Last modified on 11 July 2014, at 16:47

nature

See also: Nature

EnglishEdit

Wikipedia Wikipedia

Alternative formsEdit

EtymologyEdit

From Middle English natur, nature, from Old French nature, from Latin nātūra (birth, origin, natural constitution or quality), future participle from perfect passive participle (g)natus (born), from deponent verb (g)nasci (to be born, originate) + future participle suffix -urus. Replaced native Middle English cunde, icunde (nature, property, type, genus, character) (from Old English ġecynd), Middle English lund (nature, disposition) (from Old Norse lund), Middle English burthe (nature, birth, nation) (from Old English ġebyrd and Old Norse *byrðr). More at kind.

PronunciationEdit

NounEdit

nature (countable and uncountable, plural natures)

  1. (uncountable) The natural world; consisting of all things unaffected by or predating human technology, production and design. e.g. the ecosystem, the natural environment, virgin ground, unmodified species, laws of nature.
    • Macaulay
      Nature has caprices which art cannot imitate.
    • 1891, Oscar Wilde, The Decay of Lying
      Nature has good intentions, of course, but, as Aristotle once said, she cannot carry them out. When I look at a landscape I cannot help seeing all its defects.
  2. The innate characteristics of a thing. What something will tend by its own constitution, to be or do. Distinct from what might be expected or intended.
    • 1920, Herman Cyril McNeile, Bulldog Drummond Chapter 1
      Being by nature of a cheerful disposition, the symptom did not surprise his servant, late private of the same famous regiment, who was laying breakfast in an adjoining room.
    • 1869, Horatio Alger, Mark the Match Boy Chapter 16
      Mark hardly knew whether to believe this or not. He already began to suspect that Roswell was something of a humbug, and though it was not in his nature to form a causeless dislike, he certainly did not feel disposed to like Roswell.
  3. The summary of everything that has to do with biological, chemical and physical states and events in the physical universe.
    • Milton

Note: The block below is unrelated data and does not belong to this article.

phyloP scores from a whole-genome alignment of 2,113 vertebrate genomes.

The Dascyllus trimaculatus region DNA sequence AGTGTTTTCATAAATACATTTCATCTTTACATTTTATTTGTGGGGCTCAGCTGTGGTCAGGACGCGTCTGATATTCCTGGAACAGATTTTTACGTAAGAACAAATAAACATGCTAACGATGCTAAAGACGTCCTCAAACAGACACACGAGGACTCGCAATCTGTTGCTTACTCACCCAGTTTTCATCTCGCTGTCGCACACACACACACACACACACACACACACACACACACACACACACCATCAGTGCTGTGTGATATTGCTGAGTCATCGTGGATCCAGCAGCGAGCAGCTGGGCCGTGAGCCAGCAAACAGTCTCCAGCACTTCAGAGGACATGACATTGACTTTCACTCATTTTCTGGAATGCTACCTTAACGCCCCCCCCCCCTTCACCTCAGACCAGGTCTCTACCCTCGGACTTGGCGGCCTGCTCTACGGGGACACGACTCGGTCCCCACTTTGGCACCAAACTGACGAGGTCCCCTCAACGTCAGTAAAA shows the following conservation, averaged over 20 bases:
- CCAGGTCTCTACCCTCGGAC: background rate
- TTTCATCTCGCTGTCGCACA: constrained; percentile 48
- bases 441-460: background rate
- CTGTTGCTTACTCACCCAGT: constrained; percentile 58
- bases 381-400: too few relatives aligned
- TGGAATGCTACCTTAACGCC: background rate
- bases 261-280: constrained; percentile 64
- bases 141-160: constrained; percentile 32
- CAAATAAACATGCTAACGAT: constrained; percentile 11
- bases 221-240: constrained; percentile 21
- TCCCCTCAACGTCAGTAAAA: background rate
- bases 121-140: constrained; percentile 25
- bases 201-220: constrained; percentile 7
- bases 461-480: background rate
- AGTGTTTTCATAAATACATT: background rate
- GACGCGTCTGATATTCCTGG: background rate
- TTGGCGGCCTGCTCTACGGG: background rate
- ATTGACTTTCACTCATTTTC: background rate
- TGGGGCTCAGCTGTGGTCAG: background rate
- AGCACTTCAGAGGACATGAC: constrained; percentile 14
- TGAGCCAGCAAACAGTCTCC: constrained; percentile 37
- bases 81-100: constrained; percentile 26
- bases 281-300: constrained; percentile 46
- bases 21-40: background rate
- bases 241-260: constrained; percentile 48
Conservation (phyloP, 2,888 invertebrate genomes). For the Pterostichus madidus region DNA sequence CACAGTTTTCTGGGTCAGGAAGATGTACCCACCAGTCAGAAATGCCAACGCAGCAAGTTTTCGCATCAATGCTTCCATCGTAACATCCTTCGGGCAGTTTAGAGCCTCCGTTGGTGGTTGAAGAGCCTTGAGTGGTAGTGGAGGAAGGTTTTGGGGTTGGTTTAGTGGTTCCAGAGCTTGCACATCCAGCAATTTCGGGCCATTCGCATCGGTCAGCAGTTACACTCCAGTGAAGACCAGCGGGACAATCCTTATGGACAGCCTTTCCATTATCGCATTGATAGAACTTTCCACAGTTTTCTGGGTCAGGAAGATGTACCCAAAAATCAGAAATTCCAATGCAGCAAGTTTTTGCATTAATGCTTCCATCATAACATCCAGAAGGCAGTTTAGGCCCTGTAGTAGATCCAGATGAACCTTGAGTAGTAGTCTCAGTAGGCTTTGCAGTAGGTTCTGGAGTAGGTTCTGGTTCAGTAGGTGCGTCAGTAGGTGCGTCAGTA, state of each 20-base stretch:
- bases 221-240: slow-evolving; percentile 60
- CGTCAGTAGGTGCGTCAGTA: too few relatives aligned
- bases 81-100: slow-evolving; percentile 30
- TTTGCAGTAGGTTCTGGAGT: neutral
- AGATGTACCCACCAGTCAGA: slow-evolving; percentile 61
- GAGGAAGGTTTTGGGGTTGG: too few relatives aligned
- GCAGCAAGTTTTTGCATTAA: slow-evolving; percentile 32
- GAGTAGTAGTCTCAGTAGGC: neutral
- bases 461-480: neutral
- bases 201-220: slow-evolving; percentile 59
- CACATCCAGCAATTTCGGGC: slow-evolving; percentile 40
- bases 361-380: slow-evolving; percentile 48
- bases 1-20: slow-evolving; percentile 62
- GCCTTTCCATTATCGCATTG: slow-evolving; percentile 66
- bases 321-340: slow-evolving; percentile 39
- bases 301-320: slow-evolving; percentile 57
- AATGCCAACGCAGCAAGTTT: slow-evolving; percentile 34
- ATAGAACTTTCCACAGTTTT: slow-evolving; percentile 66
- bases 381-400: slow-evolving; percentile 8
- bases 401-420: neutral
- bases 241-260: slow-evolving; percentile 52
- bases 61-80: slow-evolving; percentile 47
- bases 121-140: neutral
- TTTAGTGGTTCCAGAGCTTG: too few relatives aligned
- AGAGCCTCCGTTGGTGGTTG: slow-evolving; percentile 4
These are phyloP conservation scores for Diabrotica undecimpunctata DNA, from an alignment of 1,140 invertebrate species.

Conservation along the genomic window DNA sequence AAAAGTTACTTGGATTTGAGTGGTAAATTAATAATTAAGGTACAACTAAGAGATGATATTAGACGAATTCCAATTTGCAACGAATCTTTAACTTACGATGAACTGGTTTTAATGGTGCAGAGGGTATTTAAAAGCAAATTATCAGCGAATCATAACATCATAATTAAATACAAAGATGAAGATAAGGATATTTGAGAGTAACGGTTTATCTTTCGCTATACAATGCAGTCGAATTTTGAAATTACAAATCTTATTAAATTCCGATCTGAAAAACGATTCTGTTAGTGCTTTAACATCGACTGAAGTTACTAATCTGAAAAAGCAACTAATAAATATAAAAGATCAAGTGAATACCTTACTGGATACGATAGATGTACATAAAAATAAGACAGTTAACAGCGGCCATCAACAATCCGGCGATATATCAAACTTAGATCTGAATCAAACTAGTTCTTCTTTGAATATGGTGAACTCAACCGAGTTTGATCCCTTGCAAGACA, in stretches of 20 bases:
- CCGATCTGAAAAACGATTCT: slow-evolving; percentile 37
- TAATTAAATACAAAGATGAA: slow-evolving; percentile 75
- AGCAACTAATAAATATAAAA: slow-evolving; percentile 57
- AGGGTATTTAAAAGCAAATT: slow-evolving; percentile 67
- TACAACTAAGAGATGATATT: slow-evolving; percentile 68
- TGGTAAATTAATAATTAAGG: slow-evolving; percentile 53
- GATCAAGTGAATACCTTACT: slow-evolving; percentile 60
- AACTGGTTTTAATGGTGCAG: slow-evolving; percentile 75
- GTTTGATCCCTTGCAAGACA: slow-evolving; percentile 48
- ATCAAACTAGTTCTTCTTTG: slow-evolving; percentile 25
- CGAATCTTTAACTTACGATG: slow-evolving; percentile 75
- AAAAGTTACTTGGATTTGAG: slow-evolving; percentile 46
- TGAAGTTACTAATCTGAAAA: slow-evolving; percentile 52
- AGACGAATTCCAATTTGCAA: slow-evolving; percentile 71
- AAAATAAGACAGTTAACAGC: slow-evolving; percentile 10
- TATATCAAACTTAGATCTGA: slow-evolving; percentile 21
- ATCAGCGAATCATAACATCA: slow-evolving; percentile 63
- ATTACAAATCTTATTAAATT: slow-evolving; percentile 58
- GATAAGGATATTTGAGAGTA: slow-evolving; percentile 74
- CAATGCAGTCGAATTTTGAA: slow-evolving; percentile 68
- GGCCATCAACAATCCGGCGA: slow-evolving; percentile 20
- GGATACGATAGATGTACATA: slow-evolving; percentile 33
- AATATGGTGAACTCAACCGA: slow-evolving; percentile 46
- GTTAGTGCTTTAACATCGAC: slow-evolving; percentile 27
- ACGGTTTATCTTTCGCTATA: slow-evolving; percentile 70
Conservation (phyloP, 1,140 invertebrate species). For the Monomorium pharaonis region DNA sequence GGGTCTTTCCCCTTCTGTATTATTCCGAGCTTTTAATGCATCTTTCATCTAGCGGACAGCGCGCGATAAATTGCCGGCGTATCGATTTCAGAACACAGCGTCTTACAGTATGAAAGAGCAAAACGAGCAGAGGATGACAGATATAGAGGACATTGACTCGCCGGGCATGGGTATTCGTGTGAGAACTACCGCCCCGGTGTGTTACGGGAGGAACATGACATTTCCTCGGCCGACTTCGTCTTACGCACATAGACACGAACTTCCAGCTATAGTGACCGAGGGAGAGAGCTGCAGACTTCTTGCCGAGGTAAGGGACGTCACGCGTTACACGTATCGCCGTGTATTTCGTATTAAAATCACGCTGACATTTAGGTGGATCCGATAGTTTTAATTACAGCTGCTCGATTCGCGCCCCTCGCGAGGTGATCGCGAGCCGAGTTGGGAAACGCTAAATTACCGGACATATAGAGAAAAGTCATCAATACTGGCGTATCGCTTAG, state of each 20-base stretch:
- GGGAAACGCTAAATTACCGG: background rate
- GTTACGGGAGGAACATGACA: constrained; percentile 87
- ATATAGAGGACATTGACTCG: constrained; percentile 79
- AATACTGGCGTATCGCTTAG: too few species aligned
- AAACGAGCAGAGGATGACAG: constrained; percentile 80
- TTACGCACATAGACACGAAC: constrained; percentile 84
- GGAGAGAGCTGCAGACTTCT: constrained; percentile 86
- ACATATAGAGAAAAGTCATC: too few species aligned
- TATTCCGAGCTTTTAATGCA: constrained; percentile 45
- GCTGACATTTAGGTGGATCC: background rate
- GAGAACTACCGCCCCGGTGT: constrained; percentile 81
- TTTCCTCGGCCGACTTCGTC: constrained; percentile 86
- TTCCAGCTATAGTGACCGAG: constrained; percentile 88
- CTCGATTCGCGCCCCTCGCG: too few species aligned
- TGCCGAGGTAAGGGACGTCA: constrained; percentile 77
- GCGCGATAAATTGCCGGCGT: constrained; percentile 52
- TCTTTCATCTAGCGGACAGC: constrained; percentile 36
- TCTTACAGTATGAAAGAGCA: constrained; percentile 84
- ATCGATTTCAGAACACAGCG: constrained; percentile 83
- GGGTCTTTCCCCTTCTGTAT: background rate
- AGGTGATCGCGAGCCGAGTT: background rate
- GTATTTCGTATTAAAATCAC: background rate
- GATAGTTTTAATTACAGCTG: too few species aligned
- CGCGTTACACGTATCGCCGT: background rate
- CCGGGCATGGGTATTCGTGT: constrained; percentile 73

I oft admire / How Nature, wise and frugal, could commit / Such disproportions.
    • 2012 January 1, Robert M. Pringle, “How to Be Manipulative”, American Scientist, volume 100, number 1, page 31: 
      As in much of biology, the most satisfying truths in ecology derive from manipulative experimentation. Tinker with nature and quantify how it responds.
  4. Conformity to that which is natural, as distinguished from that which is artificial, or forced, or remote from actual experience.
    • Shakespeare
      One touch of nature makes the whole world kin.
  5. Kind, sort; character; quality.
    • Dryden
      A dispute of this nature caused mischief.
  6. (obsolete) Physical constitution or existence; the vital powers; the natural life.
    • Shakespeare
      my days of nature
    • Shakespeare
      Oppressed nature sleeps.
  7. (obsolete) Natural affection or reverence.
    • Alexander Pope
      Have we not seen / The murdering son ascend his parent's bed, / Through violated nature force his way?

Derived termsEdit

Look at pages starting with nature.

Related termsEdit

TranslationsEdit

The translations below need to be checked and inserted above into the appropriate translation tables, removing any numbers. Numbers do not necessarily match those in definitions. See instructions at Help:How to check translations.

VerbEdit

nature (third-person singular simple present natures, present participle naturing, simple past and past participle natured)

  1. (obsolete) To endow with natural qualities.

External linksEdit

StatisticsEdit

AnagramsEdit


EsperantoEdit

AdverbEdit

nature

  1. naturally

FrenchEdit

EtymologyEdit

Latin nātūra.

PronunciationEdit

NounEdit

nature f (plural natures)

  1. nature

Derived termsEdit

AdjectiveEdit

une brioche nature

nature (masculine and feminine, plural natures)

  1. plain, unseasoned
    Une brioche nature ou sucrée ?
    File-moi un yaourt nature s’il te plait.

External linksEdit


ItalianEdit

NounEdit

nature f

  1. plural form of natura

AdjectiveEdit

nature (invariable)

  1. natural

AnagramsEdit


LatinEdit

ParticipleEdit

nātūre

  1. vocative masculine singular of naturus

Middle FrenchEdit

EtymologyEdit

Latin nātūra.

NounEdit

nature f (plural natures)

  1. nature

DescendantsEdit


NovialEdit

EtymologyEdit

Latin nātūra.

NounEdit

nature (plural natures)

  1. nature

Old FrenchEdit

EtymologyEdit

Latin nātūra.

NounEdit

nature f (oblique plural natures, nominative singular nature, nominative plural natures)

  1. nature
    • circa 1170, Chrétien de Troyes, Érec et Énide:
      De cesti tesmoingne Nature,
      Qu'onques si bele creature
      Ne fu veüe an tot le monde.
      Nature can testify
      That never such a beautiful creature
      Was seen in the whole world

DescendantsEdit